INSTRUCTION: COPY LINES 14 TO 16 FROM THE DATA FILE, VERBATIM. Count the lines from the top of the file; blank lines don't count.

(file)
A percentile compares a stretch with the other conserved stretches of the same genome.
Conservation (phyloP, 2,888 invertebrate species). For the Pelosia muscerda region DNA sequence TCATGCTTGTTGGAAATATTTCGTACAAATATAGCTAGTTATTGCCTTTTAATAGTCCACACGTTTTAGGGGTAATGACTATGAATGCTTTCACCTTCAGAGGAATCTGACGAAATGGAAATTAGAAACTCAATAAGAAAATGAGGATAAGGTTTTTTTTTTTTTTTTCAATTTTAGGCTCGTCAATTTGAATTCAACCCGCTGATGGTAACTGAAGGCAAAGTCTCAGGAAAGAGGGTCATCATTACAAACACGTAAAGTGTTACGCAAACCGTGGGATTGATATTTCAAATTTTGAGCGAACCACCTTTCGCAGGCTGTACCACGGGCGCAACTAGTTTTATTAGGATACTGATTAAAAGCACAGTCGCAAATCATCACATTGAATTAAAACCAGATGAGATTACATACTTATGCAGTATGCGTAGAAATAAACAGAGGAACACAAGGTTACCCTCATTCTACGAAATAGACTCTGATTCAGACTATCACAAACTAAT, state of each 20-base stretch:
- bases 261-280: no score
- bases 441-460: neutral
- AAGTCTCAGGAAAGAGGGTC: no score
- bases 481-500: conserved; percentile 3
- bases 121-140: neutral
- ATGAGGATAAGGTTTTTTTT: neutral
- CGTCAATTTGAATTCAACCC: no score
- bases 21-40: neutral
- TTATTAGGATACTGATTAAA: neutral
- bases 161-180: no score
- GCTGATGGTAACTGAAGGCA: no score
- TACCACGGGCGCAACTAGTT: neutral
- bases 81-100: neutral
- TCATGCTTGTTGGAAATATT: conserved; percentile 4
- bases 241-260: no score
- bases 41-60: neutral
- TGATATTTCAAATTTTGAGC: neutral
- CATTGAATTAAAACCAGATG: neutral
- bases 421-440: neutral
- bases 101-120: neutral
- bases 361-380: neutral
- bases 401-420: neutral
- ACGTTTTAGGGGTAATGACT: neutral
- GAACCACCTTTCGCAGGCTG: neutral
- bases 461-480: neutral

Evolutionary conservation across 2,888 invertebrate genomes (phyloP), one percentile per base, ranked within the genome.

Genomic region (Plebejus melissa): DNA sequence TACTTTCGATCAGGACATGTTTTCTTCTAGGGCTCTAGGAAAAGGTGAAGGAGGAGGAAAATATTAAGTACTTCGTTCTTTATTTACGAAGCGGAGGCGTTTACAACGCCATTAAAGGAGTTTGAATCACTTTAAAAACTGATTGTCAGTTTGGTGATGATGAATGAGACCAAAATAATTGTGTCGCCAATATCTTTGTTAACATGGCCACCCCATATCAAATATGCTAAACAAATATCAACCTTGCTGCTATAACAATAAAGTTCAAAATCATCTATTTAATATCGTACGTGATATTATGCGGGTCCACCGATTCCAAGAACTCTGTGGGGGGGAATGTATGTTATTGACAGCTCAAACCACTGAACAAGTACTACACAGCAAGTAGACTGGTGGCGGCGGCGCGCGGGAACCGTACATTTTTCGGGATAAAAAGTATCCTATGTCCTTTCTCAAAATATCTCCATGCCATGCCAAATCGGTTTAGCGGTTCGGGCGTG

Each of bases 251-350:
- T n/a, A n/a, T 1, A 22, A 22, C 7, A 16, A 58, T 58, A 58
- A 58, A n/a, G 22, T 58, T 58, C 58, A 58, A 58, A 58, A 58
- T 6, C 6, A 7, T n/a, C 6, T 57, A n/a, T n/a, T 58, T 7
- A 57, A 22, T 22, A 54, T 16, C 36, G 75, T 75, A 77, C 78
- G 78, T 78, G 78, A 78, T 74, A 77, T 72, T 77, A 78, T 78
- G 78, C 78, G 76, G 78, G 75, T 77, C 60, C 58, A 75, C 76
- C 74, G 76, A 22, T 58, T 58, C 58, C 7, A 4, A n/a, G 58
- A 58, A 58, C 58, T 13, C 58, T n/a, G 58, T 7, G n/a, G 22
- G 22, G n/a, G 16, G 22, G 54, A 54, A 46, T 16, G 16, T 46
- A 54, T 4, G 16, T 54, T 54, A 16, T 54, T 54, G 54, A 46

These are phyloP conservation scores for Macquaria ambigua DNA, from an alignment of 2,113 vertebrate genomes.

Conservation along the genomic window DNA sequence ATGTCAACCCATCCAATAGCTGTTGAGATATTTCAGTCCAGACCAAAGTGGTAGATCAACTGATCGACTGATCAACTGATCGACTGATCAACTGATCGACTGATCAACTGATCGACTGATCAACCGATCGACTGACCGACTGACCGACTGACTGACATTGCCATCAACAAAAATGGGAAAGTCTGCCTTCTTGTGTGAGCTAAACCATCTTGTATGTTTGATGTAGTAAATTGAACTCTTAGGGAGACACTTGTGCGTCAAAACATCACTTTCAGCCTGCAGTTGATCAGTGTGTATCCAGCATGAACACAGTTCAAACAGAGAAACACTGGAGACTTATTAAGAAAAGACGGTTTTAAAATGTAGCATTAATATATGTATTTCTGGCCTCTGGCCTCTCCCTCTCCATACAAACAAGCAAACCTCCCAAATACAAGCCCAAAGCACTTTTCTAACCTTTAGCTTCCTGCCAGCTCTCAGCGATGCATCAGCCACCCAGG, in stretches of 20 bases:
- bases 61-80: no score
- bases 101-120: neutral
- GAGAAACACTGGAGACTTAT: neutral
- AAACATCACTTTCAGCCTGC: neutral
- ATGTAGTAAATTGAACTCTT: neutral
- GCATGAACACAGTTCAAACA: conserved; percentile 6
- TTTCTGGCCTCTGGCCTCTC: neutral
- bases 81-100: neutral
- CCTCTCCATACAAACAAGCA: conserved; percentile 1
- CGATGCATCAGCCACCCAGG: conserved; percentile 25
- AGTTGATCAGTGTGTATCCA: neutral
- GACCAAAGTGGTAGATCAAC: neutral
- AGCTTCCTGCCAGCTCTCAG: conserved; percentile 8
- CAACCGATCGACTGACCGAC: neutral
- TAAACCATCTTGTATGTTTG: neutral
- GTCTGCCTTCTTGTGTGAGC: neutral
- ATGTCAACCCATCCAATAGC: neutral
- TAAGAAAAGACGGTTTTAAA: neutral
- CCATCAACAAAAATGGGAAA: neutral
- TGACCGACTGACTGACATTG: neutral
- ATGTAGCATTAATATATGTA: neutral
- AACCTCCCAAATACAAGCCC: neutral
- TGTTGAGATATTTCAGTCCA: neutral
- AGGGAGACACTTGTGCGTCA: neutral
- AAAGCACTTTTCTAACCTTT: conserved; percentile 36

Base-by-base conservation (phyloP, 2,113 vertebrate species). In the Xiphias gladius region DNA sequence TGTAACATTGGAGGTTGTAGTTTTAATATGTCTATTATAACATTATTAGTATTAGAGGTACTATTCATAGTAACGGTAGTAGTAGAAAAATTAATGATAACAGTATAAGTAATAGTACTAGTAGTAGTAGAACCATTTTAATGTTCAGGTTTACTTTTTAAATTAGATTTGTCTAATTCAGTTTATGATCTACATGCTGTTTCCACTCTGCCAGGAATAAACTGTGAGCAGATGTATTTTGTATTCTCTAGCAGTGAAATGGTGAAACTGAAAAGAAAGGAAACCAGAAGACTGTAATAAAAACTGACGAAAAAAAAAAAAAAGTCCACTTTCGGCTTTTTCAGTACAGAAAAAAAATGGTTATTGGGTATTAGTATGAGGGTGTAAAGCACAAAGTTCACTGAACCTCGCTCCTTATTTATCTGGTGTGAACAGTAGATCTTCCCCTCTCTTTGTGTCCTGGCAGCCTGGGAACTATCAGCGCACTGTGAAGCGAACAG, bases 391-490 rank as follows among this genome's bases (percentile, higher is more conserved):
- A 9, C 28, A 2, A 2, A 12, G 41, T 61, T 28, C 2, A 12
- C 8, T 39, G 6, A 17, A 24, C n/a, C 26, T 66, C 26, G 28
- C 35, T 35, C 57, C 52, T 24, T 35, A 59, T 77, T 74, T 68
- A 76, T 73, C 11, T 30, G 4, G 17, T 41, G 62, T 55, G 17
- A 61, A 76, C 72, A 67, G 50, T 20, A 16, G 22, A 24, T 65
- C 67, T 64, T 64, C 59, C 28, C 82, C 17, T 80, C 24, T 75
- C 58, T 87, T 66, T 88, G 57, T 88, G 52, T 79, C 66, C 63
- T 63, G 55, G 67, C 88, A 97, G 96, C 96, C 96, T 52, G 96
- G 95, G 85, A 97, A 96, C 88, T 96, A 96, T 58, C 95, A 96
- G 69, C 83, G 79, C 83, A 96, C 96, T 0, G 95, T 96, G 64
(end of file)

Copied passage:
- TACCACGGGCGCAACTAGTT: neutral
- bases 81-100: neutral
- TCATGCTTGTTGGAAATATT: conserved; percentile 4